Location in Allegheny County and state of Pennsylvania
Location in Allegheny County and state of Pennsylvania

Harmar Township is a township in Allegheny County, Pennsylvania, United States. The population was 3,136 at the 2020 census.[1]

The township was named after Harmar Denny, a U.S. congressman and son of Ebenezer Denny.[2]


According to the United States Census Bureau, the township has a total area of 6.4 square miles (17 km2), of which 6.0 square miles (16 km2) is land and 0.5 square miles (1.3 km2), or 7.45%, is water.


Harmar Township is entirely in the Allegheny River drainage basin and contains one undeveloped state park, Allegheny Islands State Park, on three alluvial islands in the Allegheny River. Deer Creek flows through the township; it joins the Allegheny at Harmar.[3]

Government and Politics

Presidential Elections Results[4][5][6]
Year Republican Democratic Third Parties
2020 53% 1,018 44% 855 1% 28
2016 55% 914 42% 693 4% 52
2012 54% 810 45% 671 1% 18

Surrounding and adjacent neighborhoods

Harmar Township has six land borders, including Indiana Township to the north, Frazer Township to the northeast, Springdale Township and Cheswick to the east, O'Hara Township to the southwest and Fox Chapel to the west.

Bordering the Allegheny River, Harmar runs adjacent with Oakmont to the south (with a direct link via Hulton Bridge) and Plum to the south and southeast.


Historical population
Census Pop.
2021 (est.)3,094[1]−1.3%
U.S. Decennial Census[7]
Harmar Township is home to Allegheny Islands State Park and the C.W. Bill Young Lock and Dam in the Allegheny River.

At the 2000 census there were 3,242 people, 1,522 households, and 882 families living in the township. The population density was 543.3 people per square mile (209.7/km2). There were 1,637 housing units at an average density of 274.3/sq mi (105.9/km2). The racial makeup of the township was 97.75% White, 0.68% African American, 0.09% Native American, 0.99% Asian, 0.06% from other races, and 0.43% from two or more races. Hispanic or Latino of any race were 0.56%.[8]

There were 1,522 households, 19.8% had children under the age of 18 living with them, 45.7% were married couples living together, 9.1% had a female householder with no husband present, and 42.0% were non-families. 37.1% of households were made up of individuals, and 13.8% were one person aged 65 or older. The average household size was 2.09 and the average family size was 2.75.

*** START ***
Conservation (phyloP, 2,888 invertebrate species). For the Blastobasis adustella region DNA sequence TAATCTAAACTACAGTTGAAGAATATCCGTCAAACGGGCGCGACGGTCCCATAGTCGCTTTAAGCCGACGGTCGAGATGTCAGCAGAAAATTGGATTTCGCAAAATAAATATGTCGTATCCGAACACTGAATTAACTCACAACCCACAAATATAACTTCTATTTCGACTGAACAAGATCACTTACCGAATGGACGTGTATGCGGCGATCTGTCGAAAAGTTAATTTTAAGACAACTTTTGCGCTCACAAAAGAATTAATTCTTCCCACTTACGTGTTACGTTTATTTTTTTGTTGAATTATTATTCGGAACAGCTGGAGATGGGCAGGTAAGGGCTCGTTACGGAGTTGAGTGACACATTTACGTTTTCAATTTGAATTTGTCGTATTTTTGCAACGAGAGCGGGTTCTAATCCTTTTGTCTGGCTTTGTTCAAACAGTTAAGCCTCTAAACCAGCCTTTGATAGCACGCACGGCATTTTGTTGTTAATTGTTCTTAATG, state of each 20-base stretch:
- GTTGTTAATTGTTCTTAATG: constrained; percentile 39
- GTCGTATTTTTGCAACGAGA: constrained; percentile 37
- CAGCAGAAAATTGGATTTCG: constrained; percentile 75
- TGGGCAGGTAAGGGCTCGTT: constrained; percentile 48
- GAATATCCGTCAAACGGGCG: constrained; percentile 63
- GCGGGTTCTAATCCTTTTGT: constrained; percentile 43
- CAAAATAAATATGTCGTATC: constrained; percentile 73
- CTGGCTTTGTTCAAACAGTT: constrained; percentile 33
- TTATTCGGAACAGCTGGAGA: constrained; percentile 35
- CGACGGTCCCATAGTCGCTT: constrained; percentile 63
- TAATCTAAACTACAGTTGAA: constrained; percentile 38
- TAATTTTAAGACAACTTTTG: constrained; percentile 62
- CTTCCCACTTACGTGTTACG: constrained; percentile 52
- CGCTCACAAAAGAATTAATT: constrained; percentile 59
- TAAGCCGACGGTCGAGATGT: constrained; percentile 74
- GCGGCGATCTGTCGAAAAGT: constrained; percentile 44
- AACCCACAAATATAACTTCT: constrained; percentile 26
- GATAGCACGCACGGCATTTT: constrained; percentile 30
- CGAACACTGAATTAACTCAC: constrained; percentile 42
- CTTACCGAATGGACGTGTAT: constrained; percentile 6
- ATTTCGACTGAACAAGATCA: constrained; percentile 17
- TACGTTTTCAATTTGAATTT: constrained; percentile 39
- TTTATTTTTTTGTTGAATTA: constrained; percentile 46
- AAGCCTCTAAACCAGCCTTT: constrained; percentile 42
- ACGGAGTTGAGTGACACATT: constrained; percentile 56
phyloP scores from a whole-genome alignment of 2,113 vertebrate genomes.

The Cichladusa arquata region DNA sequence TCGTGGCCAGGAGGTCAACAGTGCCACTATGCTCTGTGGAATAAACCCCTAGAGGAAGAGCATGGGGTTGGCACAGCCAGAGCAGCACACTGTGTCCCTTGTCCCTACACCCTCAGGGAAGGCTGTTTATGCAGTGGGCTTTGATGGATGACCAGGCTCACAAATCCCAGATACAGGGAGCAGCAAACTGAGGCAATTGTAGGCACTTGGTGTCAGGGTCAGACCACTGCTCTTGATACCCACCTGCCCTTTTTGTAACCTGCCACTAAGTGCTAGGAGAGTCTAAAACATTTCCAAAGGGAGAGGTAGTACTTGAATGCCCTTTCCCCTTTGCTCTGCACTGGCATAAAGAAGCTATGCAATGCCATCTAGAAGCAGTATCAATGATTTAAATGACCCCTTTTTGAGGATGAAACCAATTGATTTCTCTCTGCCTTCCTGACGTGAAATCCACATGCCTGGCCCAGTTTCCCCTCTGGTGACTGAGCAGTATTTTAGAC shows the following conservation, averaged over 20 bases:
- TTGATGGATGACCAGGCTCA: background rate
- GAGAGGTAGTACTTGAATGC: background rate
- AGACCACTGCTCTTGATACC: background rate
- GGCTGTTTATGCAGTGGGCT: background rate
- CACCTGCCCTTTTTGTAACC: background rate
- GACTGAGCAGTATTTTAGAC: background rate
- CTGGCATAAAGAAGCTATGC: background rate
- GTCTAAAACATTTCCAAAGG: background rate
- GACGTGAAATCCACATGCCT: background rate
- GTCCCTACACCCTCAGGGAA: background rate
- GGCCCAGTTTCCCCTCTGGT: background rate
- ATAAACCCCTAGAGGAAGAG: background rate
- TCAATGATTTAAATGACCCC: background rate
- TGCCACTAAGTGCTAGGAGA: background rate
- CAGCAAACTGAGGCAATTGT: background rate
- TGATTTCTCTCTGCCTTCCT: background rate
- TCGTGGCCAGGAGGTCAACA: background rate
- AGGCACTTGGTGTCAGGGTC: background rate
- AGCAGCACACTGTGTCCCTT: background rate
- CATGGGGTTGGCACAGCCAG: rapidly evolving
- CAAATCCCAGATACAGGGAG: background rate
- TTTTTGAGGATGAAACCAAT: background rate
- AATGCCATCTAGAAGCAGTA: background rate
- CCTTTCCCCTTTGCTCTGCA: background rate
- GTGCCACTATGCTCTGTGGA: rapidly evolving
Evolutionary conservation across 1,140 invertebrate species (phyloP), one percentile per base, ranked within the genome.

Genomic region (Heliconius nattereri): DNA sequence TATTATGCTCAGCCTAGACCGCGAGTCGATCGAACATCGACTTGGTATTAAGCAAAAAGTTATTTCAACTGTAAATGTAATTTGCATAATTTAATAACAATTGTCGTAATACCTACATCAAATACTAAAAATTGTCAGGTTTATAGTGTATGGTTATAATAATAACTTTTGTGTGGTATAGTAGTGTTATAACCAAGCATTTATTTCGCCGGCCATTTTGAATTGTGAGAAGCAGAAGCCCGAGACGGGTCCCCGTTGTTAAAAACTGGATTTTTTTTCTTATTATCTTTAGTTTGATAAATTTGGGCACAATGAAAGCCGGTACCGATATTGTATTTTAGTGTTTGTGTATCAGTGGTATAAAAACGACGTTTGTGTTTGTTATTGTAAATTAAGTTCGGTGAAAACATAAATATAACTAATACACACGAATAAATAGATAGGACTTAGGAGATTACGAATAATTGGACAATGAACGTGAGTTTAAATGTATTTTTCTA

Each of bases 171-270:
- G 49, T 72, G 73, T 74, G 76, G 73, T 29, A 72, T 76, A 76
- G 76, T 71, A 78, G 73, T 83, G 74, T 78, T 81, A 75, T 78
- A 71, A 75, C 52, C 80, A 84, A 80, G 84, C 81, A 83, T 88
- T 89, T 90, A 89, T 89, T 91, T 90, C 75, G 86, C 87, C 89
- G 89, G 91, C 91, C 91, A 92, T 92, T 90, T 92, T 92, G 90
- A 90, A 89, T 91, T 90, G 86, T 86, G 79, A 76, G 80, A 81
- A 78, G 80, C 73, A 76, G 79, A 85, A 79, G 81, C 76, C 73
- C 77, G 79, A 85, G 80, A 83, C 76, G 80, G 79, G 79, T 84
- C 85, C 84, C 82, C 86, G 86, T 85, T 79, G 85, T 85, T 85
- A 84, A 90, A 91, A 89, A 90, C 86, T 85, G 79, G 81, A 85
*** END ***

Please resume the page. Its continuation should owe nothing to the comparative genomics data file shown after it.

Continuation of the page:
The age distribution was 17.1% under the age of 18, 5.5% from 18 to 24, 28.0% from 25 to 44, 26.9% from 45 to 64, and 22.5% 65 or older. The median age was 45 years. For every 100 females, there were 89.9 males. For every 100 females age 18 and over, there were 87.4 males.

The median household income was $38,625 and the median family income was $50,054. Males had a median income of $35,731 versus $28,455 for females. The per capita income for the township was $24,486. About 6.3% of families and 6.6% of the population were below the poverty line, including 14.8% of those under age 18 and 4.7% of those age 65 or over.


  1. ^ a b Bureau, US Census. "City and Town Population Totals: 2020-2021". Census.gov. US Census Bureau. Retrieved July 20, 2022.
  2. ^ "What's in a name? For some, a bit of history". Pittsburgh Post-Gazette. May 10, 1984. p. 1. Retrieved May 16, 2015.
  3. ^ "Deer Creek". Geographic Names Information System. United States Geological Survey, United States Department of the Interior. Retrieved December 20, 2010.
  4. ^ EL. "2012 Allegheny County election". Pittsburgh Tribune-Review. Retrieved October 15, 2017.
  5. ^ EL. "2016 Pennsylvania general election results". Pittsburgh Post-Gazette. Retrieved October 15, 2017.
  6. ^ "Election Night Reporting".
  7. ^ "Census of Population and Housing". Census.gov. Retrieved June 4, 2016.
  8. ^ "U.S. Census website". United States Census Bureau. Retrieved January 31, 2008.

Coordinates: 40°32′38″N 79°49′54″W / 40.54389°N 79.83167°W / 40.54389; -79.83167